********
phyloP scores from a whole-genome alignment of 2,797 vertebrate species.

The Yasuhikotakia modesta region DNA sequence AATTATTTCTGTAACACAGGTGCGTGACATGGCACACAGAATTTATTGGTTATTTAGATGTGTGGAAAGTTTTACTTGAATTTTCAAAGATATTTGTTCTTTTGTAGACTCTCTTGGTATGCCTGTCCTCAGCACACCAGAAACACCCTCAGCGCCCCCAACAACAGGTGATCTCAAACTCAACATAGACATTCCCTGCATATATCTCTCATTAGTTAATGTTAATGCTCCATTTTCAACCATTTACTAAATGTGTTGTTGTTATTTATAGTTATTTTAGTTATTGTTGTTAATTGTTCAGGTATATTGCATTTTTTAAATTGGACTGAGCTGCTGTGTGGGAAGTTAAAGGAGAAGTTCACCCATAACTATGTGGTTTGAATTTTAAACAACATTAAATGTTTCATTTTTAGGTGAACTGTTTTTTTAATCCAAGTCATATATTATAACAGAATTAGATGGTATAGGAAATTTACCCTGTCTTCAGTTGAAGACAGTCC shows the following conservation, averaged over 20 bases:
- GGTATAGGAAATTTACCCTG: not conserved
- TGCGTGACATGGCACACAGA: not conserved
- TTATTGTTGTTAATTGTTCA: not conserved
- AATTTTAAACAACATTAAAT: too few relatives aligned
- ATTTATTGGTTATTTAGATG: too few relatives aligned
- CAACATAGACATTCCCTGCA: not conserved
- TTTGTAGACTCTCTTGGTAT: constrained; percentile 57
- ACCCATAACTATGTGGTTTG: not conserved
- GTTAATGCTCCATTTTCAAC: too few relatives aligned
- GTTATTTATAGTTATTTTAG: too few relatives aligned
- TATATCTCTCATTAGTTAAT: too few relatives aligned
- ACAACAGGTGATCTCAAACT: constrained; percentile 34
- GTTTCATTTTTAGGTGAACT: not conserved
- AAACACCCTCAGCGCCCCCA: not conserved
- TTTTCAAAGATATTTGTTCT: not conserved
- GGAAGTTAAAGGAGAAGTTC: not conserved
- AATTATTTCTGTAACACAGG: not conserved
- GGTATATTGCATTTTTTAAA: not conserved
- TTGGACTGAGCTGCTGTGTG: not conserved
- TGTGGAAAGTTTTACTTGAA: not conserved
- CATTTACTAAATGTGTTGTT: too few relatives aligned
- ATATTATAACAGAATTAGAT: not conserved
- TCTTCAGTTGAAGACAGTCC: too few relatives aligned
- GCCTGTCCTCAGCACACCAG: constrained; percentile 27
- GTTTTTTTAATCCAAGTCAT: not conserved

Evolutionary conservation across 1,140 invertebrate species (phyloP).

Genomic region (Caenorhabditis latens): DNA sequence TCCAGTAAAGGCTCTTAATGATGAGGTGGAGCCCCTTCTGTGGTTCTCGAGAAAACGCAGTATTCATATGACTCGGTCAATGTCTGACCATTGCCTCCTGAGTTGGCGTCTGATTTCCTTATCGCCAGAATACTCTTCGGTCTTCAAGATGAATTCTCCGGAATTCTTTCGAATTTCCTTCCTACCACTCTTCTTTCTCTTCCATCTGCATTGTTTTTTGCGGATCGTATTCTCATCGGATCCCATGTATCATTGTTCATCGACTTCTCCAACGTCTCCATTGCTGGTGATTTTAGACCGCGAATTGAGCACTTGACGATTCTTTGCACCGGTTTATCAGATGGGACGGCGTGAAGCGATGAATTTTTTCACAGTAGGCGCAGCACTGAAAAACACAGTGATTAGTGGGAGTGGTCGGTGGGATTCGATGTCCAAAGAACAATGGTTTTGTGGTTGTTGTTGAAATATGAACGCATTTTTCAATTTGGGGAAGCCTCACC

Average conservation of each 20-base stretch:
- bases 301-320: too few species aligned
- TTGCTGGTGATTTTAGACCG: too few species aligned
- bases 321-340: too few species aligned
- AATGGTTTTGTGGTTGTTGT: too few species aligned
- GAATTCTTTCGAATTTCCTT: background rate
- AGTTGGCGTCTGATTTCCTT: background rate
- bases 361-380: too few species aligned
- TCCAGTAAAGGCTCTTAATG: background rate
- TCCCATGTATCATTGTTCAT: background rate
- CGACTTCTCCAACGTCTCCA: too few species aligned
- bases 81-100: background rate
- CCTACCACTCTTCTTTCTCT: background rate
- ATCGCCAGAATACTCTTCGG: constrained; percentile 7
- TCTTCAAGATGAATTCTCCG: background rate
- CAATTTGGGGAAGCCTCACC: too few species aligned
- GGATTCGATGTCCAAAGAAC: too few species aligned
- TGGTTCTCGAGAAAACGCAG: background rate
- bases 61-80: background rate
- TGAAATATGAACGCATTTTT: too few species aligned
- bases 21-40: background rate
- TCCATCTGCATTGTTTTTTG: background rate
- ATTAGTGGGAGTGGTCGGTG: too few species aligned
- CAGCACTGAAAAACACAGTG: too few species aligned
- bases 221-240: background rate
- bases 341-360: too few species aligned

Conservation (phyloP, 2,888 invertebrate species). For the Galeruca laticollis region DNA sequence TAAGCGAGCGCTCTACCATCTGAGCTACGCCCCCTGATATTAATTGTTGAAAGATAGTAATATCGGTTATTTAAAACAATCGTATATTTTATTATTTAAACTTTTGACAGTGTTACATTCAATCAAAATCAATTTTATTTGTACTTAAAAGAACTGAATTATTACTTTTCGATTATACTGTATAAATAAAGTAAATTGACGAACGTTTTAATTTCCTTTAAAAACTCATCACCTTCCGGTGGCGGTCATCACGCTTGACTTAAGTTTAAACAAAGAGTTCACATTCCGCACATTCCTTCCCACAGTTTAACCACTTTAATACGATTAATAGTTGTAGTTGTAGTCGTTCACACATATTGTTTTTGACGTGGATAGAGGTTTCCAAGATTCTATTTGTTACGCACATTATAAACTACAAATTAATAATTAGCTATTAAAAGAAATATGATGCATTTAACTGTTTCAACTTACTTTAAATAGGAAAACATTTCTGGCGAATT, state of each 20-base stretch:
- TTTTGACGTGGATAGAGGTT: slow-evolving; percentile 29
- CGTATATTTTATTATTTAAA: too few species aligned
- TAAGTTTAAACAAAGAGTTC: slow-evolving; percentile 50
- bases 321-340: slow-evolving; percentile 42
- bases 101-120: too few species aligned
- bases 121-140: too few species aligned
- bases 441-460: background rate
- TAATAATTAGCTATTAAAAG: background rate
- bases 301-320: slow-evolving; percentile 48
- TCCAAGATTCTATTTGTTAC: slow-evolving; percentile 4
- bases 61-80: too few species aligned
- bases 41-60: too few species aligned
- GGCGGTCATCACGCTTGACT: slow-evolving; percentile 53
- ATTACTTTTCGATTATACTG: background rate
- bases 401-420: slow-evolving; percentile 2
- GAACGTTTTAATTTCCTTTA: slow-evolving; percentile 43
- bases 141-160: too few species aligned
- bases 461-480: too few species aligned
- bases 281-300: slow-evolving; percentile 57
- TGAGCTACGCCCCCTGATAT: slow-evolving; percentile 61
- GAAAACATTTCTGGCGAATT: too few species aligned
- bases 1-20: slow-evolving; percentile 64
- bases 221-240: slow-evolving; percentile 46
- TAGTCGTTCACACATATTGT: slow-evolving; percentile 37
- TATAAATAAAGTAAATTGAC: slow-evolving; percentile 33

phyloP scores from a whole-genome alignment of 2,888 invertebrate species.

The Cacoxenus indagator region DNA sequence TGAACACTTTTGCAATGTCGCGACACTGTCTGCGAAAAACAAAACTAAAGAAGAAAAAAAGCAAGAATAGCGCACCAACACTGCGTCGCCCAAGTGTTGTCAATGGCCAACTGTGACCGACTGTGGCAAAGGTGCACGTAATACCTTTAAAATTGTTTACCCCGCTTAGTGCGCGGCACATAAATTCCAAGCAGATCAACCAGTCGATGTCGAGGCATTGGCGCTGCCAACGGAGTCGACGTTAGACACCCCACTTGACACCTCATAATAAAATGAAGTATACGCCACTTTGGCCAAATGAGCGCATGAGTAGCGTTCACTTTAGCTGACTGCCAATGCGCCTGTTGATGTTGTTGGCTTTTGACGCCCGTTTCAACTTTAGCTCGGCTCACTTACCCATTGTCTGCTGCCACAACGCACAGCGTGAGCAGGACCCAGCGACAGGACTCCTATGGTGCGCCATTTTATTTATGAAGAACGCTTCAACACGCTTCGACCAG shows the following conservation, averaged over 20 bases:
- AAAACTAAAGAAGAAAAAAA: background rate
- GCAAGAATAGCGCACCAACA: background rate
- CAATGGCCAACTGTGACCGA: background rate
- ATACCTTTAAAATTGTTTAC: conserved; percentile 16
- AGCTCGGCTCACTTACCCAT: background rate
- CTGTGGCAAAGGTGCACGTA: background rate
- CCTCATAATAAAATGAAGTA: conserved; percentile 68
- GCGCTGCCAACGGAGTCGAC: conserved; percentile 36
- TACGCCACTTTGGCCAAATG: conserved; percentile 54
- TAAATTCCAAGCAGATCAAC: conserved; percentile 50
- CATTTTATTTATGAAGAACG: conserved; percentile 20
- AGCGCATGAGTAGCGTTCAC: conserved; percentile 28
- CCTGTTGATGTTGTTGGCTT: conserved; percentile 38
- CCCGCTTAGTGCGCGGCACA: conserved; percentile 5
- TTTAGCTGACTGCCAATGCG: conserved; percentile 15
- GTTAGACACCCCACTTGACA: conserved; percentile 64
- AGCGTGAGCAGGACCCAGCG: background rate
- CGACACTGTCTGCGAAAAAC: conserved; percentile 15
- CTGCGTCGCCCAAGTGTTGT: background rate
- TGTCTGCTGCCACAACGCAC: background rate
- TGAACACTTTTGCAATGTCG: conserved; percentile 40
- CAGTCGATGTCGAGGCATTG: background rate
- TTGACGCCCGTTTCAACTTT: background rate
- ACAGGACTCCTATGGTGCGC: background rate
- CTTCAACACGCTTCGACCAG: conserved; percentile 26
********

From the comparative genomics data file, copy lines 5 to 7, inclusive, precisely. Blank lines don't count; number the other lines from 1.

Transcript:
- TTATTGTTGTTAATTGTTCA: not conserved
- AATTTTAAACAACATTAAAT: too few relatives aligned
- ATTTATTGGTTATTTAGATG: too few relatives aligned